When his mother passes away, fifteen-year-old Rolf goes to live with his aunt and uncle on their farm. But his aunt’s constant scolding and his uncle’s drunken violence make living in this new home unbearable for the gentle boy, and he runs away to live in a wigwam with Quonab, a Native American, and his trusty dog Skookum, who teach the boy how to live off the land, hunt, gather, and understand wild creatures. These newfound skills come into play when Rolf must participate in the War of 1812, and he is able to survive by relying on the wisdom the Indian has shared with him.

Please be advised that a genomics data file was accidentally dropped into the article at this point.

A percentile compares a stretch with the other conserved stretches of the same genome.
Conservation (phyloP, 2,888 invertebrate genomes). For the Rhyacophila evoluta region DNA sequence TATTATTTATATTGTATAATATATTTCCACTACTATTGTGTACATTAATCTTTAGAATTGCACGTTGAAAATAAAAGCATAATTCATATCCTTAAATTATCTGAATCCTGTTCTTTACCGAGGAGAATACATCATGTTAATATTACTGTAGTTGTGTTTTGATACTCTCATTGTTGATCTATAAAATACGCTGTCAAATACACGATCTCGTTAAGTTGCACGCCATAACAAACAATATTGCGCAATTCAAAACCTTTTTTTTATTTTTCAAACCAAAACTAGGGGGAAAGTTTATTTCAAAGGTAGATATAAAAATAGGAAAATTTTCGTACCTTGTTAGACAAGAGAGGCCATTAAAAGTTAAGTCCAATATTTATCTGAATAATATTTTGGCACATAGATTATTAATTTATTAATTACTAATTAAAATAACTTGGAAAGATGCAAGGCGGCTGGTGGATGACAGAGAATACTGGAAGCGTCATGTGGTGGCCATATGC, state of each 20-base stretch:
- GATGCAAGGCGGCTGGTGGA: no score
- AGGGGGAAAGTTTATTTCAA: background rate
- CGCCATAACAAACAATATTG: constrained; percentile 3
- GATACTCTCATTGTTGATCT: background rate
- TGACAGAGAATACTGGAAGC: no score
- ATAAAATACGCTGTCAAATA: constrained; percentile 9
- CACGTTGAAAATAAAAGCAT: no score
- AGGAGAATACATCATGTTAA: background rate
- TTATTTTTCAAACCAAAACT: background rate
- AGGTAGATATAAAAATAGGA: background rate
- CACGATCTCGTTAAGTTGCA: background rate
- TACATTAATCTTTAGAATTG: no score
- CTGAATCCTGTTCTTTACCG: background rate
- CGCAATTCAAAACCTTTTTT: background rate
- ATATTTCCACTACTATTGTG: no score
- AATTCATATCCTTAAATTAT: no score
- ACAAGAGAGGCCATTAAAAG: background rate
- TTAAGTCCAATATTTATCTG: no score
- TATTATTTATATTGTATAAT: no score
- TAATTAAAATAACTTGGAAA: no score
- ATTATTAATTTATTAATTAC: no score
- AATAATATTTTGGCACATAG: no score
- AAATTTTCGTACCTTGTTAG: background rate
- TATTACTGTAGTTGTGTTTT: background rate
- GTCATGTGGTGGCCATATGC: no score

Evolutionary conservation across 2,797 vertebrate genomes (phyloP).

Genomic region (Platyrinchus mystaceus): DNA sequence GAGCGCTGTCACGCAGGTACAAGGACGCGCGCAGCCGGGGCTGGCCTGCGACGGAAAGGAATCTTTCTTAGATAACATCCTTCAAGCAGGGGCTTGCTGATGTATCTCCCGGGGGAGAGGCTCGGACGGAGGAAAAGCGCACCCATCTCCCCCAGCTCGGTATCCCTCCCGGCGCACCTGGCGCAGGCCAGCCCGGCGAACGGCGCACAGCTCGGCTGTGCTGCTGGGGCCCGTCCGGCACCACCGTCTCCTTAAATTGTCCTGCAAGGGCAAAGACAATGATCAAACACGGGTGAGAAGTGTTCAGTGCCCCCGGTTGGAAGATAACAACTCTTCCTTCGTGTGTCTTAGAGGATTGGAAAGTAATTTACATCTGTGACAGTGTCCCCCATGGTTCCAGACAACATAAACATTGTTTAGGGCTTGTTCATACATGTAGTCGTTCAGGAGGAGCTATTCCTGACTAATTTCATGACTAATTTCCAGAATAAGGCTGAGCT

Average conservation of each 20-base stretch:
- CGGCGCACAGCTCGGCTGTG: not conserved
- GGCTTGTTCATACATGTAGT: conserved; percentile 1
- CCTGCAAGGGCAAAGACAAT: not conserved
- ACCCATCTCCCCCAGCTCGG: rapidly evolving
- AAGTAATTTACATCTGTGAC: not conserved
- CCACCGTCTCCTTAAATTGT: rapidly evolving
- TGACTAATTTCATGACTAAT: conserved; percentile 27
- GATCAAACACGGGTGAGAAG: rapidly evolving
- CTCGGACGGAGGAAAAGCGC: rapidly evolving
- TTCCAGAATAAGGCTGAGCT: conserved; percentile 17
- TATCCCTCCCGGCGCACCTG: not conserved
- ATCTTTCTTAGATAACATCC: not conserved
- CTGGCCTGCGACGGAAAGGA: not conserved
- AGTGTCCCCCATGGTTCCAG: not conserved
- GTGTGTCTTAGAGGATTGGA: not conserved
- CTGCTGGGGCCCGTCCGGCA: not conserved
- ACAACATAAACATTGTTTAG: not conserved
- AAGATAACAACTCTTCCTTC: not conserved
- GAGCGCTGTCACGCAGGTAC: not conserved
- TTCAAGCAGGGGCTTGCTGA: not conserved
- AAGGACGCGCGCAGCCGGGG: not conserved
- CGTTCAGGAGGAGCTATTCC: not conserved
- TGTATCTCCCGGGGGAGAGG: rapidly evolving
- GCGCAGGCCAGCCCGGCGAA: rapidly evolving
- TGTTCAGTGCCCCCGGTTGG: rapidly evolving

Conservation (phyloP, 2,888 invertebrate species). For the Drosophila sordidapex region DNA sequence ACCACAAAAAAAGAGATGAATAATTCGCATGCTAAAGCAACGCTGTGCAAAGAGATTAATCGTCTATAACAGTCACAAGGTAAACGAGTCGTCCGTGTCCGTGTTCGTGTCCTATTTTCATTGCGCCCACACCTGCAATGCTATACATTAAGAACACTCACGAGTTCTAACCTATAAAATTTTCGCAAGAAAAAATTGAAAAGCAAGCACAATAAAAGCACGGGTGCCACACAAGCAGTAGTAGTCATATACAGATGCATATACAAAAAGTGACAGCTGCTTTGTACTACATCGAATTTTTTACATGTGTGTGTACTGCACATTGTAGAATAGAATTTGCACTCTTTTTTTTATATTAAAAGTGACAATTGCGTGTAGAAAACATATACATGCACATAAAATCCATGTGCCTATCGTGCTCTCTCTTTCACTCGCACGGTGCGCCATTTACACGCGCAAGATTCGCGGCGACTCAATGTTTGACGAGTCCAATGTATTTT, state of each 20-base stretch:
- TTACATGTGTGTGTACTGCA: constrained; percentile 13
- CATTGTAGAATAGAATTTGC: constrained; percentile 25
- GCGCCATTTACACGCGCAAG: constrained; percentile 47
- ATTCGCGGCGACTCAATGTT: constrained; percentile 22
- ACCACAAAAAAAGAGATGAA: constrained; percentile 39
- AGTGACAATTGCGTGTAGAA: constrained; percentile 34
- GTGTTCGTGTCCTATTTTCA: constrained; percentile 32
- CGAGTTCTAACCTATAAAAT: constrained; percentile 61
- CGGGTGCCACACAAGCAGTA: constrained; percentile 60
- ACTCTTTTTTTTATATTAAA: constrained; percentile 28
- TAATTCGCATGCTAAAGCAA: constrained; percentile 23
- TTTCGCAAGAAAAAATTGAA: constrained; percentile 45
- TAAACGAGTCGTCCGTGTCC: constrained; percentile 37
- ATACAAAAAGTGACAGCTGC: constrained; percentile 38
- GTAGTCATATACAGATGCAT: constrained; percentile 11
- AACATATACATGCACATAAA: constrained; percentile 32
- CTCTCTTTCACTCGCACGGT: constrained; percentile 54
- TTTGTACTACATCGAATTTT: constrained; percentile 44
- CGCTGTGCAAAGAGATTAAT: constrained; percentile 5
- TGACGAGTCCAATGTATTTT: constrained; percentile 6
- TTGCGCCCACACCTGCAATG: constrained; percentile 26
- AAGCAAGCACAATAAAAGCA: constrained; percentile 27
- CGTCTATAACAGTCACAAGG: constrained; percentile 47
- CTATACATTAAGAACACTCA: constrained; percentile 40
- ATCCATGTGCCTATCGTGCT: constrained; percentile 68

Rolf in the Woods is not only an adventure story but also a guide that teaches young men how to thrive in the outdoors. Ernest Thompson Seton, an avid outdoorsman, provides vivid descriptions of Quonab’s lessons, like making a bed with logs, constructing a tom-tom, distinguishing the calls of animals, and making a bow and arrow, and includes over 200 hand-drawn illustrations to make these lessons come to life.